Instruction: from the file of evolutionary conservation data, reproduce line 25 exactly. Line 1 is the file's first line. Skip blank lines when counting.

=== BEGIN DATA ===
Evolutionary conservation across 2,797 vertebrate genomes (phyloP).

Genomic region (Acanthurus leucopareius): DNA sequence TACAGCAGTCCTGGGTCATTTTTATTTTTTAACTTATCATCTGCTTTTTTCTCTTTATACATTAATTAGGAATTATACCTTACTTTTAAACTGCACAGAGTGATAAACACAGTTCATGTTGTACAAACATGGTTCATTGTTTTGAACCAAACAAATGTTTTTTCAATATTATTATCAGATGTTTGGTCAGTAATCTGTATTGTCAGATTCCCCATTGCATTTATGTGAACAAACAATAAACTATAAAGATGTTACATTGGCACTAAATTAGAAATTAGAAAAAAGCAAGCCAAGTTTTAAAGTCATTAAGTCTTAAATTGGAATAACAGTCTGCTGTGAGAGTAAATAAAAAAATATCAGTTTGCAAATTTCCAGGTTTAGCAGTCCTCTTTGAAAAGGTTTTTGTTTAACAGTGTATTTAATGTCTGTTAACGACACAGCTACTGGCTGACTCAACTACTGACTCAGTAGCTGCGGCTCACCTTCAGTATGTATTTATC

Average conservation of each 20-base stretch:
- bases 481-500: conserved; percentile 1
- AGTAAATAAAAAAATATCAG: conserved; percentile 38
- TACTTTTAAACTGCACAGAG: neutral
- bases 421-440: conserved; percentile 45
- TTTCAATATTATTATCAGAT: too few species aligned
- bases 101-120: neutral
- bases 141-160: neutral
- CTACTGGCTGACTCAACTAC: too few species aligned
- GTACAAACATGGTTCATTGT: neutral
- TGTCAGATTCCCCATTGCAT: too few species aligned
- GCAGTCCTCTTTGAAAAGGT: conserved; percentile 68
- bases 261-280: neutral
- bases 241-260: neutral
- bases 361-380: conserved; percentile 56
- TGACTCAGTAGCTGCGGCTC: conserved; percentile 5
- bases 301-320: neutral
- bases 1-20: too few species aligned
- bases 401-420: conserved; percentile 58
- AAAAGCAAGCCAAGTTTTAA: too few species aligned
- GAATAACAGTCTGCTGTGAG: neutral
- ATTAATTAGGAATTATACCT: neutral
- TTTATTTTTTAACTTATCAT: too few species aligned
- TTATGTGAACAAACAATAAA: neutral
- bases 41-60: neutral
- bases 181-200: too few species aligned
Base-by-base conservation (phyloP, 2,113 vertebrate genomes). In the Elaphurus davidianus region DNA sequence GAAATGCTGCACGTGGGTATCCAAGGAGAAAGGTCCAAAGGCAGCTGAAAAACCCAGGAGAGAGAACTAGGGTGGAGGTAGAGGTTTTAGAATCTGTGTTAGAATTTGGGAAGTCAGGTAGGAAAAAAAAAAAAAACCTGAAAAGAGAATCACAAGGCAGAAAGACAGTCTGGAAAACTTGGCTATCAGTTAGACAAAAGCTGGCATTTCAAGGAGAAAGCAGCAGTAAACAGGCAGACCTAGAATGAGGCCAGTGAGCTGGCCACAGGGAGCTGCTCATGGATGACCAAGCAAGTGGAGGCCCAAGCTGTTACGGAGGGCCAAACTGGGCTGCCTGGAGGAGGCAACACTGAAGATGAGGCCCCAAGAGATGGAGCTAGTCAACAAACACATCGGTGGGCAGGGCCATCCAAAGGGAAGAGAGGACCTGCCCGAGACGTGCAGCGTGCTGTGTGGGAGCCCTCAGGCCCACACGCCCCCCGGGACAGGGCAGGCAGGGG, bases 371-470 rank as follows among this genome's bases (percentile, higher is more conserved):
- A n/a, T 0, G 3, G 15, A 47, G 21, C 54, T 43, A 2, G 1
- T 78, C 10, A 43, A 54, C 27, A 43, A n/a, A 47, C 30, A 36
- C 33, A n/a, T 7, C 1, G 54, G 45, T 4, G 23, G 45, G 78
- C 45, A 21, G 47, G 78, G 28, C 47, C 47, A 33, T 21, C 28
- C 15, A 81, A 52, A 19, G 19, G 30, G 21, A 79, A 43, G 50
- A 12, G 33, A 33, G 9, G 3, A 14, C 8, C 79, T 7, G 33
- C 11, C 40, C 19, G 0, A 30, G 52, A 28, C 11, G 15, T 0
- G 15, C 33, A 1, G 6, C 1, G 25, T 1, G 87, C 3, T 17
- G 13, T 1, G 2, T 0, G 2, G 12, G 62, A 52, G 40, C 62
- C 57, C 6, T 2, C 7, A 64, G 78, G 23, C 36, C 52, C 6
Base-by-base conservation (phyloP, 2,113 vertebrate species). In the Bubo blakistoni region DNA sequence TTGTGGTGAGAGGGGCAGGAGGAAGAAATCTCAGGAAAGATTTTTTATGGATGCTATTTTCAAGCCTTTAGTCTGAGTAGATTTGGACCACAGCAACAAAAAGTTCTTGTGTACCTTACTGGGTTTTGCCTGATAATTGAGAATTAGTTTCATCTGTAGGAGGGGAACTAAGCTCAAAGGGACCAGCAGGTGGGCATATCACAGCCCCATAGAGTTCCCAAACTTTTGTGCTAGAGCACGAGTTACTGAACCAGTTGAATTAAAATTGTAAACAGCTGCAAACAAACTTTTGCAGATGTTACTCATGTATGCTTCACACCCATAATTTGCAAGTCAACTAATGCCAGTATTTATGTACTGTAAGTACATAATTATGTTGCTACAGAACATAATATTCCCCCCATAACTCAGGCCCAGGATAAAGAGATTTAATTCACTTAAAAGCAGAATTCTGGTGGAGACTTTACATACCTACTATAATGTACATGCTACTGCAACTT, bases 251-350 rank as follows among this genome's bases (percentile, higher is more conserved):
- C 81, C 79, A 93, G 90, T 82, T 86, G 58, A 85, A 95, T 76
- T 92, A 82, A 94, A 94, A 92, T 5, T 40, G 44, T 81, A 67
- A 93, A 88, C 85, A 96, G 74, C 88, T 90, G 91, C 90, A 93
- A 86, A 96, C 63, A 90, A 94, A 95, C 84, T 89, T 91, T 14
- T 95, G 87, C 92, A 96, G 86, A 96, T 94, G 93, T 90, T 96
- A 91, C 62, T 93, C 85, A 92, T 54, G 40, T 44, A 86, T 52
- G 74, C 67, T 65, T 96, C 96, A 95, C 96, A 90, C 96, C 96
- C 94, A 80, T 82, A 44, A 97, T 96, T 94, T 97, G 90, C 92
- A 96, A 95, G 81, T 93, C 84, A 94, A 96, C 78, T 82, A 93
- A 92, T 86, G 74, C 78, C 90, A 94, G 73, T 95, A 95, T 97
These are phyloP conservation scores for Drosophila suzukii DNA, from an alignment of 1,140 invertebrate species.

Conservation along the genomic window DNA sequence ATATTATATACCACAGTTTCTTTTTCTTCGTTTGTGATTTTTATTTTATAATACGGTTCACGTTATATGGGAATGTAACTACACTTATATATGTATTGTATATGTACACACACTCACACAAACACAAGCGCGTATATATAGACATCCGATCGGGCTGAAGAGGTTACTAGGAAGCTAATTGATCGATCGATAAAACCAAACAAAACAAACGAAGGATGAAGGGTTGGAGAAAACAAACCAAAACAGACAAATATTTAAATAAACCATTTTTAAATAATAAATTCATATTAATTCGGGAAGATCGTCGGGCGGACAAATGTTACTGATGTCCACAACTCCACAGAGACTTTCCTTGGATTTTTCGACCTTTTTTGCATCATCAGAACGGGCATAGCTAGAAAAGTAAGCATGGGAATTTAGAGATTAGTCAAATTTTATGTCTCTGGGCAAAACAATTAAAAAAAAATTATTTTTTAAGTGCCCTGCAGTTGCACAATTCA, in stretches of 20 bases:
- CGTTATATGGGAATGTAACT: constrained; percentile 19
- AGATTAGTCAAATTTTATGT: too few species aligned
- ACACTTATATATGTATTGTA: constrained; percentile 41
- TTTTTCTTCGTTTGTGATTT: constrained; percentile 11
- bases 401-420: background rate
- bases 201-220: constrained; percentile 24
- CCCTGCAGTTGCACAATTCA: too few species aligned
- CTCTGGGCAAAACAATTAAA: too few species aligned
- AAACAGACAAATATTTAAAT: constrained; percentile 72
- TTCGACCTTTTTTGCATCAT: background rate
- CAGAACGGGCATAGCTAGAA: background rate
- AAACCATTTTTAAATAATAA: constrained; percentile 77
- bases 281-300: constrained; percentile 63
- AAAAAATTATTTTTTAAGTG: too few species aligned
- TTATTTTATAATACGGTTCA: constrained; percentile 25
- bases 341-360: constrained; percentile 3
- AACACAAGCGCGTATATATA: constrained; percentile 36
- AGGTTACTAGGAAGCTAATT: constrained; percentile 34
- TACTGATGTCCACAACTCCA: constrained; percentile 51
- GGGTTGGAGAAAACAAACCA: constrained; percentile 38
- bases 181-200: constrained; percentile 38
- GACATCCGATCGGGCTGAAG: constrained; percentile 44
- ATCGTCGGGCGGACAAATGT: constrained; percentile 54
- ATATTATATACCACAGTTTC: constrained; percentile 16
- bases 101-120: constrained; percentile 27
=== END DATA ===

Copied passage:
- TTTATTTTTTAACTTATCAT: too few species aligned